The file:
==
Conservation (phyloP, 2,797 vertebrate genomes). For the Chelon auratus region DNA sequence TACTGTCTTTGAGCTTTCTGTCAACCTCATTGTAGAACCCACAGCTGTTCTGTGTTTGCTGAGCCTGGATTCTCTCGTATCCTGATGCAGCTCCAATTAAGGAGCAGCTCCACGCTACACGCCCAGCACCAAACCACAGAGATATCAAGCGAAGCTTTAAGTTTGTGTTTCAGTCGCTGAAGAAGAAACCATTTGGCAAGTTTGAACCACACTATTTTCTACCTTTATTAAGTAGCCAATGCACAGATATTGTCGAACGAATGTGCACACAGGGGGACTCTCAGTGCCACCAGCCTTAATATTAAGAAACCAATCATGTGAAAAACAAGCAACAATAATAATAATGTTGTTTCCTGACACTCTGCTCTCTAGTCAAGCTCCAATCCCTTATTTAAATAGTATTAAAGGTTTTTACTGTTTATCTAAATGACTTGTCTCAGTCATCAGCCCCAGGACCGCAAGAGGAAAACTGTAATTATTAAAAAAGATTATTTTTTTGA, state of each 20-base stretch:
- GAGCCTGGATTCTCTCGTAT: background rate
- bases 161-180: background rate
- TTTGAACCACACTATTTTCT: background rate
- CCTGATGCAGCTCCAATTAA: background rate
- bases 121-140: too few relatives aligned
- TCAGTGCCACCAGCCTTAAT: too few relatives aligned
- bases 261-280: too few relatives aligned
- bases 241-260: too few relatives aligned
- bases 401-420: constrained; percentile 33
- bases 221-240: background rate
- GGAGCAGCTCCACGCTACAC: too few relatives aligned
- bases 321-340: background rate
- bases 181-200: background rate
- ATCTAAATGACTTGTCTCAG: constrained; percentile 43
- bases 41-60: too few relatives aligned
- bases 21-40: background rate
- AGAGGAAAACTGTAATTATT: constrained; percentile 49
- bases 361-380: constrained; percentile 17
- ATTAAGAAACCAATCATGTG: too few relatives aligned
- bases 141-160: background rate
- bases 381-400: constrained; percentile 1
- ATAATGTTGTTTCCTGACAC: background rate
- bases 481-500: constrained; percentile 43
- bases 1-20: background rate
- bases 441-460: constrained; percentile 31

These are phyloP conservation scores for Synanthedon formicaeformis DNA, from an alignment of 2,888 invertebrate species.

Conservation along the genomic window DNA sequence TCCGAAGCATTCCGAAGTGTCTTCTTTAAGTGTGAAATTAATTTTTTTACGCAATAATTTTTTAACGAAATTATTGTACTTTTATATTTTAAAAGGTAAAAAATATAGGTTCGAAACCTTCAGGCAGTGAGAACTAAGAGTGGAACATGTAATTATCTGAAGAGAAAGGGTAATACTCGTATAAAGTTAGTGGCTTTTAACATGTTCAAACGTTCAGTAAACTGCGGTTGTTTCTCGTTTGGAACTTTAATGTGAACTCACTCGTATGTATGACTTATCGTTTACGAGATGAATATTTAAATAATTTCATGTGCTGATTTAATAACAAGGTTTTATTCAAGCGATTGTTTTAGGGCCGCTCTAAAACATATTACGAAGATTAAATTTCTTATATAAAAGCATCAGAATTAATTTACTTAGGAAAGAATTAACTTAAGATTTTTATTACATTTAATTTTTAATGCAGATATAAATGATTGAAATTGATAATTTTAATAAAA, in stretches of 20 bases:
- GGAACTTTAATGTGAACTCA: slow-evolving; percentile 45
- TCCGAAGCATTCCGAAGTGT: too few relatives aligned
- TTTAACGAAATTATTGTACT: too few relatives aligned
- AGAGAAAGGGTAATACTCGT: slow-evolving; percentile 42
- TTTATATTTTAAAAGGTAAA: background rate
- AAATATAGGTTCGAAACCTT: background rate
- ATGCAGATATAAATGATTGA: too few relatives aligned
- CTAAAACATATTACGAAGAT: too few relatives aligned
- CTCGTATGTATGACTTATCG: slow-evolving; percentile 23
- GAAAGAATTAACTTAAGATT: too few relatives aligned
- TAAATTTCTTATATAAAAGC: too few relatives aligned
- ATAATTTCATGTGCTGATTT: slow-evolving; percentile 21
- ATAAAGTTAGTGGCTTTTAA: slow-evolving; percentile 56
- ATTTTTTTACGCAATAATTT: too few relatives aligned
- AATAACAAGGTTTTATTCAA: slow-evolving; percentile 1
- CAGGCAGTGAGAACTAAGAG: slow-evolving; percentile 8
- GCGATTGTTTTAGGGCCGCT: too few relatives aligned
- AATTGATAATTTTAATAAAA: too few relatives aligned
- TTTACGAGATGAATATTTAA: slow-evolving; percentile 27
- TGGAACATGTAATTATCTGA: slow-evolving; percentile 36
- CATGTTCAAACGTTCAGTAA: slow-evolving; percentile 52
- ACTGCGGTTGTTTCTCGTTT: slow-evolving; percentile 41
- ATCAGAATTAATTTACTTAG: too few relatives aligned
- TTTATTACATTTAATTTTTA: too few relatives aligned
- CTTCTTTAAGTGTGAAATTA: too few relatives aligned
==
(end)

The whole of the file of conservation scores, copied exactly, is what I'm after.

Conservation (phyloP, 2,797 vertebrate genomes). For the Chelon auratus region DNA sequence TACTGTCTTTGAGCTTTCTGTCAACCTCATTGTAGAACCCACAGCTGTTCTGTGTTTGCTGAGCCTGGATTCTCTCGTATCCTGATGCAGCTCCAATTAAGGAGCAGCTCCACGCTACACGCCCAGCACCAAACCACAGAGATATCAAGCGAAGCTTTAAGTTTGTGTTTCAGTCGCTGAAGAAGAAACCATTTGGCAAGTTTGAACCACACTATTTTCTACCTTTATTAAGTAGCCAATGCACAGATATTGTCGAACGAATGTGCACACAGGGGGACTCTCAGTGCCACCAGCCTTAATATTAAGAAACCAATCATGTGAAAAACAAGCAACAATAATAATAATGTTGTTTCCTGACACTCTGCTCTCTAGTCAAGCTCCAATCCCTTATTTAAATAGTATTAAAGGTTTTTACTGTTTATCTAAATGACTTGTCTCAGTCATCAGCCCCAGGACCGCAAGAGGAAAACTGTAATTATTAAAAAAGATTATTTTTTTGA, state of each 20-base stretch:
- GAGCCTGGATTCTCTCGTAT: background rate
- bases 161-180: background rate
- TTTGAACCACACTATTTTCT: background rate
- CCTGATGCAGCTCCAATTAA: background rate
- bases 121-140: too few relatives aligned
- TCAGTGCCACCAGCCTTAAT: too few relatives aligned
- bases 261-280: too few relatives aligned
- bases 241-260: too few relatives aligned
- bases 401-420: constrained; percentile 33
- bases 221-240: background rate
- GGAGCAGCTCCACGCTACAC: too few relatives aligned
- bases 321-340: background rate
- bases 181-200: background rate
- ATCTAAATGACTTGTCTCAG: constrained; percentile 43
- bases 41-60: too few relatives aligned
- bases 21-40: background rate
- AGAGGAAAACTGTAATTATT: constrained; percentile 49
- bases 361-380: constrained; percentile 17
- ATTAAGAAACCAATCATGTG: too few relatives aligned
- bases 141-160: background rate
- bases 381-400: constrained; percentile 1
- ATAATGTTGTTTCCTGACAC: background rate
- bases 481-500: constrained; percentile 43
- bases 1-20: background rate
- bases 441-460: constrained; percentile 31

These are phyloP conservation scores for Synanthedon formicaeformis DNA, from an alignment of 2,888 invertebrate species.

Conservation along the genomic window DNA sequence TCCGAAGCATTCCGAAGTGTCTTCTTTAAGTGTGAAATTAATTTTTTTACGCAATAATTTTTTAACGAAATTATTGTACTTTTATATTTTAAAAGGTAAAAAATATAGGTTCGAAACCTTCAGGCAGTGAGAACTAAGAGTGGAACATGTAATTATCTGAAGAGAAAGGGTAATACTCGTATAAAGTTAGTGGCTTTTAACATGTTCAAACGTTCAGTAAACTGCGGTTGTTTCTCGTTTGGAACTTTAATGTGAACTCACTCGTATGTATGACTTATCGTTTACGAGATGAATATTTAAATAATTTCATGTGCTGATTTAATAACAAGGTTTTATTCAAGCGATTGTTTTAGGGCCGCTCTAAAACATATTACGAAGATTAAATTTCTTATATAAAAGCATCAGAATTAATTTACTTAGGAAAGAATTAACTTAAGATTTTTATTACATTTAATTTTTAATGCAGATATAAATGATTGAAATTGATAATTTTAATAAAA, in stretches of 20 bases:
- GGAACTTTAATGTGAACTCA: slow-evolving; percentile 45
- TCCGAAGCATTCCGAAGTGT: too few relatives aligned
- TTTAACGAAATTATTGTACT: too few relatives aligned
- AGAGAAAGGGTAATACTCGT: slow-evolving; percentile 42
- TTTATATTTTAAAAGGTAAA: background rate
- AAATATAGGTTCGAAACCTT: background rate
- ATGCAGATATAAATGATTGA: too few relatives aligned
- CTAAAACATATTACGAAGAT: too few relatives aligned
- CTCGTATGTATGACTTATCG: slow-evolving; percentile 23
- GAAAGAATTAACTTAAGATT: too few relatives aligned
- TAAATTTCTTATATAAAAGC: too few relatives aligned
- ATAATTTCATGTGCTGATTT: slow-evolving; percentile 21
- ATAAAGTTAGTGGCTTTTAA: slow-evolving; percentile 56
- ATTTTTTTACGCAATAATTT: too few relatives aligned
- AATAACAAGGTTTTATTCAA: slow-evolving; percentile 1
- CAGGCAGTGAGAACTAAGAG: slow-evolving; percentile 8
- GCGATTGTTTTAGGGCCGCT: too few relatives aligned
- AATTGATAATTTTAATAAAA: too few relatives aligned
- TTTACGAGATGAATATTTAA: slow-evolving; percentile 27
- TGGAACATGTAATTATCTGA: slow-evolving; percentile 36
- CATGTTCAAACGTTCAGTAA: slow-evolving; percentile 52
- ACTGCGGTTGTTTCTCGTTT: slow-evolving; percentile 41
- ATCAGAATTAATTTACTTAG: too few relatives aligned
- TTTATTACATTTAATTTTTA: too few relatives aligned
- CTTCTTTAAGTGTGAAATTA: too few relatives aligned